Pierre Berton, the prolific Canadian historian, has less reverentially suggested: “What counts is that in the minds of Canadians Vimy took on a mythic quality in the post war years, and Canada was short of myths. There is something a little desperate – a little wistful – in the commentaries of the twenties and thirties and even later, in which Canadians assured one another over and over again that at Vimy, Canada had at last found its maturity.”
Military historians have attributed the success at Vimy to a number of factors. Pride of place ought to be given to the meticulous planning of Canadian Corps commander Julian Byng (an English aristocrat who became a post-war Governor General of Canada), and his very able subordinate Arthur Currie (who became Canada’s first lieutenant-general).
Byng was “fascinated by Vimy Ridge and the problems it presented” and “spent hours reconnoitring it until he knew its every contour”. His thoroughness annoyed senior British officers, yet proved to be the key.
Curiously Byng was initially not enthusiastic about being given command of the Canadian Corps because he didn’t know any Canadians but he was determined to do his best and he did.
Byng’s preparations were characterized by relentless training and the assignment of specific objectives to each platoon. By giving units specific goals, troops could continue the attack even if their officers were killed or communication broke down, thus circumventing two of the perennial problems of Western Front combat.
The artillery barrage was brilliantly planned and executed by Alan Brooke, who had introduced the British army to the concept of ‘the creeping barrage’. He had been with the Canadian Corps since early 1917 and had at his disposal the Corps artillery and additional guns borrowed from the British.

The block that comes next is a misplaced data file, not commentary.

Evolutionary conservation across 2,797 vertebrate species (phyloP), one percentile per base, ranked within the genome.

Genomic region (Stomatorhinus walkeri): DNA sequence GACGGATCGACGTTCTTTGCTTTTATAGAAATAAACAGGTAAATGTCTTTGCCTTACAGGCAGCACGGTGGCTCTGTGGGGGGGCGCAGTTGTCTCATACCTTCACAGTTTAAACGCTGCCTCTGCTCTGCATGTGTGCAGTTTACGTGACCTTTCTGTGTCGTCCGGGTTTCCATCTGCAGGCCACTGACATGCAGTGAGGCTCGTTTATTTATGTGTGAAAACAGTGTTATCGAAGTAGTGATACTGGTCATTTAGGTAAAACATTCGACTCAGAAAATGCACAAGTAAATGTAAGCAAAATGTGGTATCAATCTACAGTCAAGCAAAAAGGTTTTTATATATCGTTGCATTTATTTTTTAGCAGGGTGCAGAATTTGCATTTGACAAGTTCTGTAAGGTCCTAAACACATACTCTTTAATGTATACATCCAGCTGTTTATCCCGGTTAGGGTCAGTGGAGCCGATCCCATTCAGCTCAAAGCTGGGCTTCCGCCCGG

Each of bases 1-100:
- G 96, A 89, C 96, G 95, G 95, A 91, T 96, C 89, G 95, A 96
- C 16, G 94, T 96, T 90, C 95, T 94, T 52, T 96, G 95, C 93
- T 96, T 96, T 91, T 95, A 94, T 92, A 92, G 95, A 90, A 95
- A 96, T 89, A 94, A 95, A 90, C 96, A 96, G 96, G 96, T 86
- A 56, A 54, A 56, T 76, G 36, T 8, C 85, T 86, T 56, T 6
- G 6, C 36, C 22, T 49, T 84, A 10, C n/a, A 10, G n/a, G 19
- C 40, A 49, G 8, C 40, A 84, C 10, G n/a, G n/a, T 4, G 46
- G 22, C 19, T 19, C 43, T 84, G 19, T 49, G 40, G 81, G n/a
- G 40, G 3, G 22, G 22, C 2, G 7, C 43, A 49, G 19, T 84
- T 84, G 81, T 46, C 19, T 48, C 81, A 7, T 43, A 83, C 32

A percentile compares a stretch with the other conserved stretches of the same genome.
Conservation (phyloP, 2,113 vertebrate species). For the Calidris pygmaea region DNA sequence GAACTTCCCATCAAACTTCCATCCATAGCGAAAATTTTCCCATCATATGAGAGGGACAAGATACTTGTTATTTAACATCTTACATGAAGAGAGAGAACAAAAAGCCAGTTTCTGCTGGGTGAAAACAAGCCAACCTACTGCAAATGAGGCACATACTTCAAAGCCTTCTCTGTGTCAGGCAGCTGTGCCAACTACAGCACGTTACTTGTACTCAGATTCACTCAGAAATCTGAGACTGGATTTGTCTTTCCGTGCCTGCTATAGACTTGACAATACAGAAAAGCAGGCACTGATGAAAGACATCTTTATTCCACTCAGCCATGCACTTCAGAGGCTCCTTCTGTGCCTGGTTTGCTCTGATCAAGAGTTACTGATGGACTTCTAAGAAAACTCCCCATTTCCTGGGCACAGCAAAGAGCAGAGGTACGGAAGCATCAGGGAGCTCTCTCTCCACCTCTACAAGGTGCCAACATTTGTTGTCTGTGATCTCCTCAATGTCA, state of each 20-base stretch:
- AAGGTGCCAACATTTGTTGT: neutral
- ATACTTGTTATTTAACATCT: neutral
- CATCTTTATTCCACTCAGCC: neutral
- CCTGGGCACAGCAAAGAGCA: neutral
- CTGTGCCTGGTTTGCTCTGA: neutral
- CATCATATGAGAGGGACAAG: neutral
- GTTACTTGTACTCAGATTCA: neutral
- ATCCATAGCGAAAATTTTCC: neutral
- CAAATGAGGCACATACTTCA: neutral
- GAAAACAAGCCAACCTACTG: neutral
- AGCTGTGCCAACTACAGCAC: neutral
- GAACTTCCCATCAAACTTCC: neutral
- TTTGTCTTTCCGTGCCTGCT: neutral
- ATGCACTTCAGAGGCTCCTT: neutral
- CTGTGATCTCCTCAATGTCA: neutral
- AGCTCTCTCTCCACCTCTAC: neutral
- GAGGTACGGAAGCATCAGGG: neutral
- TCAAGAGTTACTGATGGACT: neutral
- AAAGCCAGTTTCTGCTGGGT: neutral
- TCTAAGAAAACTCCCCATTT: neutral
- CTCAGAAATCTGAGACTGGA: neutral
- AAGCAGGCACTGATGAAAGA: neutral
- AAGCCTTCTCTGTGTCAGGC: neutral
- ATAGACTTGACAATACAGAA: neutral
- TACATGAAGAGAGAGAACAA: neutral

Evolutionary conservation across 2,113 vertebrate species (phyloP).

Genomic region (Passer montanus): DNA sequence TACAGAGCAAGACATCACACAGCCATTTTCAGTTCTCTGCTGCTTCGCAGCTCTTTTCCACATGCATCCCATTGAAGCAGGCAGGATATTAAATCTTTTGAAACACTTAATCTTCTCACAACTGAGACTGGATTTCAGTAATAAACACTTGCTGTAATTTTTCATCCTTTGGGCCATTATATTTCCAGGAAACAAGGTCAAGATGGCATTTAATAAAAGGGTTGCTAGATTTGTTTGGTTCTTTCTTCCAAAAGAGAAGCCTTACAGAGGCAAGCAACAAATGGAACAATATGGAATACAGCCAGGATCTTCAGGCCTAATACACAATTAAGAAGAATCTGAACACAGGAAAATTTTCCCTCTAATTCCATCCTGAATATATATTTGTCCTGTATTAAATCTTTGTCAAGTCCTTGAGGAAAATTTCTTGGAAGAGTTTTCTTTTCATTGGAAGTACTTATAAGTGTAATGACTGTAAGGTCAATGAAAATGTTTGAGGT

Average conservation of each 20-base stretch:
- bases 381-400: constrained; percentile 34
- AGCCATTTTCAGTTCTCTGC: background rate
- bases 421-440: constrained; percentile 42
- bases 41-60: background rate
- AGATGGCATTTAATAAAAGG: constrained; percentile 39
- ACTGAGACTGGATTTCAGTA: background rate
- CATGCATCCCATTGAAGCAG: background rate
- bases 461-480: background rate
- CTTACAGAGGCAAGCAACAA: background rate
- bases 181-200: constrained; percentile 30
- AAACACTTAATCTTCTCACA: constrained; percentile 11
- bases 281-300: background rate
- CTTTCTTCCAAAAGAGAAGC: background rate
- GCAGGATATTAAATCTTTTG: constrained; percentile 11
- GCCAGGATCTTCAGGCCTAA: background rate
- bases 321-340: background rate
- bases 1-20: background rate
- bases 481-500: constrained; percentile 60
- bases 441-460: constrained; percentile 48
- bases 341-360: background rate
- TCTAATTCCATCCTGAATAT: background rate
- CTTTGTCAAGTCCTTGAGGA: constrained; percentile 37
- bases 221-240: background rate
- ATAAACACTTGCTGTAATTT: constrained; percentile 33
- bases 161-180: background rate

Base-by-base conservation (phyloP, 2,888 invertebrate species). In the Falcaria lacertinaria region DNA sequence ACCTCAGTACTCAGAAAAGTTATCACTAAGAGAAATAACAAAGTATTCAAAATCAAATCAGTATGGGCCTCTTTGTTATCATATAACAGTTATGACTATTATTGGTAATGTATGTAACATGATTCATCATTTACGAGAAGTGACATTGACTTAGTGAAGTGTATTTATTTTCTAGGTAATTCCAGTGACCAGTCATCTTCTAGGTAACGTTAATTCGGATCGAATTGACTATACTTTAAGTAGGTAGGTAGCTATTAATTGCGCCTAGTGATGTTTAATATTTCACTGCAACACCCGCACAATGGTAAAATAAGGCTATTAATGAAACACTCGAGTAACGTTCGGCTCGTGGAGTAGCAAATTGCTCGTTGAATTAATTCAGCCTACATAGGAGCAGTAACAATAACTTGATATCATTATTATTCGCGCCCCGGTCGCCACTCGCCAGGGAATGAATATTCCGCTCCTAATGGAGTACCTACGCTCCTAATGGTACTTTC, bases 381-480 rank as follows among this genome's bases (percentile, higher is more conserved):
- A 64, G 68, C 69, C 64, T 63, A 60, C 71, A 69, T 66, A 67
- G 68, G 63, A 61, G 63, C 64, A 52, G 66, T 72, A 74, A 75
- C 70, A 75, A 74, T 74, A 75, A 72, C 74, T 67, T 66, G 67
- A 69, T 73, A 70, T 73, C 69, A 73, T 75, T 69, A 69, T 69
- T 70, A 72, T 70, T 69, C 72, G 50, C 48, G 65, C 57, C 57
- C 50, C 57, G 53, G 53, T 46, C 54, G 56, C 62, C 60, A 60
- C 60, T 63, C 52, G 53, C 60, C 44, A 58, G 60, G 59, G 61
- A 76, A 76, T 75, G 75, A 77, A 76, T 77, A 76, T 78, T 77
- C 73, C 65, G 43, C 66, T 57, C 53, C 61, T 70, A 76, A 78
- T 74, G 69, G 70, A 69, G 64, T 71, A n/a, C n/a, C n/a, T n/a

The magnificent Canadian National Memorial at Vimy is striking evidence of the great significance which Canadians attach to the battle but Canadian troops were ‘consistently high achievers’ throughout the Great War.
In April 1915 in Ypres Salient the Canadians withstood the first German gas attack on the Western Front and held the line when others fled. In 1916 Canadian troops fought with distinction in the latter stages of the Battle of the Somme, especially in the environs of Courcelette.
After the Somme, the Canadian Corps developed a reputation as shock troops and the Germans came to regard the presence of Canadians as a reliable indicator of an imminent offensive. It is often said that Canadians completed operations where others had failed. Nowhere has this observation greater force than the capture of Passchendaele, the culmination of the Battle of Third Ypres, on November 6, 1917.
Between August 8 and 11, 1918, the Canadian Corps spearheaded the offensive during the Battle of Amiens. Here a significant defeat was inflicted on the Germans which compelled the German commander-in-chief, General Erich Ludendorff, to call August 8 ‘the black day of the German army’.
After Amiens, the Canadian Corps were in the vanguard of an Allied push that ultimately ended on November 11, 1918 at Mons where the British Empire had first collided with German forces in August 1914.